In the next chapter, wintertime comes and Roo wants to go play. Kanga cannot be with him so she calls on Tigger to look after Roo as long as he comes back in time for Roo's nap. Tigger gladly accepts. Along the way through the woods, Tigger and Roo see Rabbit skating on the ice. Tigger tries to teach Roo how to ice skate by doing it himself, but unfortunately, he loses his balance and collides with Rabbit while trying to regain it. In moments Tigger slides into a snowbank and Rabbit crashes into his house. Tigger then decides that he does not like ice skating. Later on, while bouncing around the woods with Roo on his back, Tigger accidentally jumps to the top of a very tall tree and is afraid to climb back down. He gets even more scared when Roo uses his tail as a swing, making Tigger think he's "rocking the forest".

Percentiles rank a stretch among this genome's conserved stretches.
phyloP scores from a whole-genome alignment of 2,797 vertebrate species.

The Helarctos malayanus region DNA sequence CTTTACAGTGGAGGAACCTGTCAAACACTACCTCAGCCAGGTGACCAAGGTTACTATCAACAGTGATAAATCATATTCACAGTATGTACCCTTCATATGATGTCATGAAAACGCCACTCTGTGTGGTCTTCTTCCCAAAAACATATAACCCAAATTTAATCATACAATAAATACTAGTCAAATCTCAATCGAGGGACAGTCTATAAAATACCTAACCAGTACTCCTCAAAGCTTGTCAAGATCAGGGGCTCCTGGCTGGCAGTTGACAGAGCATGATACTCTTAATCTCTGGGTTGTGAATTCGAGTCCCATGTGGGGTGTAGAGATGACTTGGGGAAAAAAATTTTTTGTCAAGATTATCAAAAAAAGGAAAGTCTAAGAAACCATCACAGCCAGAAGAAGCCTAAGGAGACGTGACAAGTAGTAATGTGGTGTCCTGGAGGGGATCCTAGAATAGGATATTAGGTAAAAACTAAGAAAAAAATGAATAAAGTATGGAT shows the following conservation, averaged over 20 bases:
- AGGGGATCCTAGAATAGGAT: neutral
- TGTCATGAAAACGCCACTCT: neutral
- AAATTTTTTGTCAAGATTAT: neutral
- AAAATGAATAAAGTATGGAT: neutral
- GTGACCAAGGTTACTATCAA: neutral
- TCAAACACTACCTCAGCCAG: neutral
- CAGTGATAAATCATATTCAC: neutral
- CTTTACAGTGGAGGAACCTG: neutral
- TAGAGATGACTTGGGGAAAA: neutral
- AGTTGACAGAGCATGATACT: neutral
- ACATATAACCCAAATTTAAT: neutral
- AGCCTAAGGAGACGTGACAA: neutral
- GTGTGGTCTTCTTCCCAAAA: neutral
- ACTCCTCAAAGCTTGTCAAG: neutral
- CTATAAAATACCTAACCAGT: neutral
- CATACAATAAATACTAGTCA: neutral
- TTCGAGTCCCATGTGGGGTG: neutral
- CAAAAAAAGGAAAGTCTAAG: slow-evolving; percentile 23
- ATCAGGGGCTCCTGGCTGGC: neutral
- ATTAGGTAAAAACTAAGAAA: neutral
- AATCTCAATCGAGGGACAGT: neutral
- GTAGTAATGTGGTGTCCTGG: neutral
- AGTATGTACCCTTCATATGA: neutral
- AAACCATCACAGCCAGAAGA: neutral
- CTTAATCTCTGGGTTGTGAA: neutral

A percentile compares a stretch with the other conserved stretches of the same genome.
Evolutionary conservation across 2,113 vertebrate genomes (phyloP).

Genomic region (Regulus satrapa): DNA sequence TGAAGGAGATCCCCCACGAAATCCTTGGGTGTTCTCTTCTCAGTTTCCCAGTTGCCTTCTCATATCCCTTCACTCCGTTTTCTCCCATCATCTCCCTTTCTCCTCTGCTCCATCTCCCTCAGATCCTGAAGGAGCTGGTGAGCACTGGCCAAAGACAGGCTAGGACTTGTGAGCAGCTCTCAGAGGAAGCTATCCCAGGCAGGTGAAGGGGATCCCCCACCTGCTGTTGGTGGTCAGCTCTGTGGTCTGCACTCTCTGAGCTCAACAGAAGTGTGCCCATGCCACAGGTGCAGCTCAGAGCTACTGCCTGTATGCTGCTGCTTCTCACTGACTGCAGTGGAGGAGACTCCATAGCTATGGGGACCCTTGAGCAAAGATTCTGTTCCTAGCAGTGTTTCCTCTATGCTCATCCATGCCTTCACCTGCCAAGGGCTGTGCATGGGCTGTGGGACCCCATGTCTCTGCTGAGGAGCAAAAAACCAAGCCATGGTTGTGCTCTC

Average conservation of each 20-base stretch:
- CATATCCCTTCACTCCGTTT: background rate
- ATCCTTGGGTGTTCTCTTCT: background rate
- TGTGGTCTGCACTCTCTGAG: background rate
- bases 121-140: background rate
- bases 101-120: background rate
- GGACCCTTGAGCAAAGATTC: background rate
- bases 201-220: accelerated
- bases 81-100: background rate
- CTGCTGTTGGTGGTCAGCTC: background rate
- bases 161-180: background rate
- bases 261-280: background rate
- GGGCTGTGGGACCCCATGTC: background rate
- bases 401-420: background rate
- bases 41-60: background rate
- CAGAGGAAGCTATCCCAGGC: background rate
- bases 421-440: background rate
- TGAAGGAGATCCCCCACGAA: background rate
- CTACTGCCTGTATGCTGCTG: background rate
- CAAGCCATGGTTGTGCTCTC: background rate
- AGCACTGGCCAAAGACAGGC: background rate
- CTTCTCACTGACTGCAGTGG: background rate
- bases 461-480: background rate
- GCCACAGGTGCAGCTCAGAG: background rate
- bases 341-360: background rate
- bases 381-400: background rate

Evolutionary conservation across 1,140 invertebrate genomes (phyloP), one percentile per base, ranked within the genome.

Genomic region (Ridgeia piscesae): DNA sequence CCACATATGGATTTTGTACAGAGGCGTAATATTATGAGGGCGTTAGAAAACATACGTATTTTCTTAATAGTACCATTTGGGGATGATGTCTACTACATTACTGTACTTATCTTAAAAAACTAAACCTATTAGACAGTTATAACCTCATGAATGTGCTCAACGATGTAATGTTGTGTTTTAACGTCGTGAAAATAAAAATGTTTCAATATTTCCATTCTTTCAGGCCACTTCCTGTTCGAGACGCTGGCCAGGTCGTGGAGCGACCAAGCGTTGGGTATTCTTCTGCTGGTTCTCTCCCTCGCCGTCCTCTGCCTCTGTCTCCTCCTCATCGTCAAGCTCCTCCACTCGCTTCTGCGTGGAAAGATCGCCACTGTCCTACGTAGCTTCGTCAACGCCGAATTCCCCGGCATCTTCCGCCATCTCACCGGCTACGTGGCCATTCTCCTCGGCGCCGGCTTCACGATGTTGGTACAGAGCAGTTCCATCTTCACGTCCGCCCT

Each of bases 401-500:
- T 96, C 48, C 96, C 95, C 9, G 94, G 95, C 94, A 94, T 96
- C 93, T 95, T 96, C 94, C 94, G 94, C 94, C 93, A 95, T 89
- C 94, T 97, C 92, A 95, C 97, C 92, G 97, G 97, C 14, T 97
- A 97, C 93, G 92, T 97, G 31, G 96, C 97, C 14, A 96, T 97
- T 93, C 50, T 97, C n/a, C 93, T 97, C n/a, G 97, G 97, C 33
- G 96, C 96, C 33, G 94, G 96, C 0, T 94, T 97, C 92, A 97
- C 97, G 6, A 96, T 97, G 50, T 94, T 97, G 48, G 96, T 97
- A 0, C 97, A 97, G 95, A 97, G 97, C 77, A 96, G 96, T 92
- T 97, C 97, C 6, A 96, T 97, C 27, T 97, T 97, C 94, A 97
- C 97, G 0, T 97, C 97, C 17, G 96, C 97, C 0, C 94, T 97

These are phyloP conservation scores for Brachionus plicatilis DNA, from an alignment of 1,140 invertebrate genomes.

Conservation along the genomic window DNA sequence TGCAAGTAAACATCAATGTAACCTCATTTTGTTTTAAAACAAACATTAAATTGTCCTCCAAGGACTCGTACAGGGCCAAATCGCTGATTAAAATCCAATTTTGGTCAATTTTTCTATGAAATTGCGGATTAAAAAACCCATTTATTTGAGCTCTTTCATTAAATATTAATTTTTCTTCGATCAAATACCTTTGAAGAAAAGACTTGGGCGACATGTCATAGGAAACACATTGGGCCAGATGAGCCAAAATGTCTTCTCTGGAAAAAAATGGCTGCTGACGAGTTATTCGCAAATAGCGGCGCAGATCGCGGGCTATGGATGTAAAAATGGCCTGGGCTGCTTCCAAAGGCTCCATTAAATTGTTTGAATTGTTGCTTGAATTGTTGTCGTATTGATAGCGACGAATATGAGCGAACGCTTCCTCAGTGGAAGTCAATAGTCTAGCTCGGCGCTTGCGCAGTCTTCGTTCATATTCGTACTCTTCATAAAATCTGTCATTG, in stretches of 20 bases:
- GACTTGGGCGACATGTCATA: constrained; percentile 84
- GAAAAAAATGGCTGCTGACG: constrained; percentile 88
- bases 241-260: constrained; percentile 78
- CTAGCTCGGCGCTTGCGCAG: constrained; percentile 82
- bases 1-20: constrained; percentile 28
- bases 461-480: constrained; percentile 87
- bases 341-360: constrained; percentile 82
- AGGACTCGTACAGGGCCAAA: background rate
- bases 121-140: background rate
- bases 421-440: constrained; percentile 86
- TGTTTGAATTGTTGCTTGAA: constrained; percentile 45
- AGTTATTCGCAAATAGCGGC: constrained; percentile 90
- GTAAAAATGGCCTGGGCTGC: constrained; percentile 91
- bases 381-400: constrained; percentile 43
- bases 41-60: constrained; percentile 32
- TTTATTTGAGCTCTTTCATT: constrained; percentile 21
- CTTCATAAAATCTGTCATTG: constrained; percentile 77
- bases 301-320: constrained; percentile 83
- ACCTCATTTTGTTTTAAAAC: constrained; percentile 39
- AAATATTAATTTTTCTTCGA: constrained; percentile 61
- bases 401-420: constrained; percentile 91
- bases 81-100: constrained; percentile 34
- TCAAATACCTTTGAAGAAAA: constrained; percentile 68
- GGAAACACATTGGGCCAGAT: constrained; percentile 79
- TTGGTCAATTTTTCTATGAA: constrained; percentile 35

Meanwhile, Pooh and Piglet are investigating strange animal tracks that are actually Tigger and Roo's. Suddenly, they hear Tigger howling, for help and quickly hide. At first, Pooh mistakes Tigger's howl for the sound of a "Jagular"; but after seeing that it is actually Tigger and Roo in the tree, he and Piglet come to the rescue. Shortly afterward, Christopher Robin, Rabbit, and Kanga arrive and the gang uses Christopher's coat as a net for Tigger and Roo to land in once they jump from the tree. Roo successfully jumps down, but Tigger, who is still too frightened to move, makes up several excuses to not come down. Rabbit then decides that the group will just have to leave Tigger in the tree forever, on which Tigger promises never to bounce again if he ever is released from his predicament. At that moment, the narrator chimes in for help. Tigger begs him to "narrate" him down from the tree, and he tilts the book sideways, allowing Tigger to step onto the text of the page. Tigger starts to feel better that he made it this far but before he can do otherwise, the narrator tilts the book back the other way, causing Tigger to fall into the snow.